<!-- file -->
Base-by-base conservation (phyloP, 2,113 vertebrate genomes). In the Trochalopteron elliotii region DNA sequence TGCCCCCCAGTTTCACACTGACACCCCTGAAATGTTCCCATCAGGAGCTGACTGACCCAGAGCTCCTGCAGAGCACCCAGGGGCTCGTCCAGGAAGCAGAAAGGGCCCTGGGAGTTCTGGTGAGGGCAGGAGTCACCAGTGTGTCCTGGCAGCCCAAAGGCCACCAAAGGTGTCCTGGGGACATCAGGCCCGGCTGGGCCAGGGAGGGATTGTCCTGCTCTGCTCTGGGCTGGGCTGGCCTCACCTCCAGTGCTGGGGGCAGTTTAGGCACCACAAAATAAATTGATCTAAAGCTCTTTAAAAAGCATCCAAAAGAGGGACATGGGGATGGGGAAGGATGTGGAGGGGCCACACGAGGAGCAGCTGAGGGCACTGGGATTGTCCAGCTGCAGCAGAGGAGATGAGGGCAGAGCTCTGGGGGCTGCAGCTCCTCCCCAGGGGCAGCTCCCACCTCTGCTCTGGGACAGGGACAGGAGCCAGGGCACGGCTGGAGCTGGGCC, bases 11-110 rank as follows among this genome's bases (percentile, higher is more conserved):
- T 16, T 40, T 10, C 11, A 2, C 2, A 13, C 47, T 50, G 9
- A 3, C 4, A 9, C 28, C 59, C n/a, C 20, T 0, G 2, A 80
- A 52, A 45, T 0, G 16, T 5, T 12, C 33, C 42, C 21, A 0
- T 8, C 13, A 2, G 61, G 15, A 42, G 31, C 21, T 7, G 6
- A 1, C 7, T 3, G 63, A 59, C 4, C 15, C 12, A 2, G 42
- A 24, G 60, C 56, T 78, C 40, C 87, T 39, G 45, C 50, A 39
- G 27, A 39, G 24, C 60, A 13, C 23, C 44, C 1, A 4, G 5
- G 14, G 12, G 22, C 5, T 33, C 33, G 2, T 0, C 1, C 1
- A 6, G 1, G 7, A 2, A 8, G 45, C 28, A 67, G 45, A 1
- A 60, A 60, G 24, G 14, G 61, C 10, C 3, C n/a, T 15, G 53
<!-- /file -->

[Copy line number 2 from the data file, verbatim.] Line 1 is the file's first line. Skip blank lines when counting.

- T 16, T 40, T 10, C 11, A 2, C 2, A 13, C 47, T 50, G 9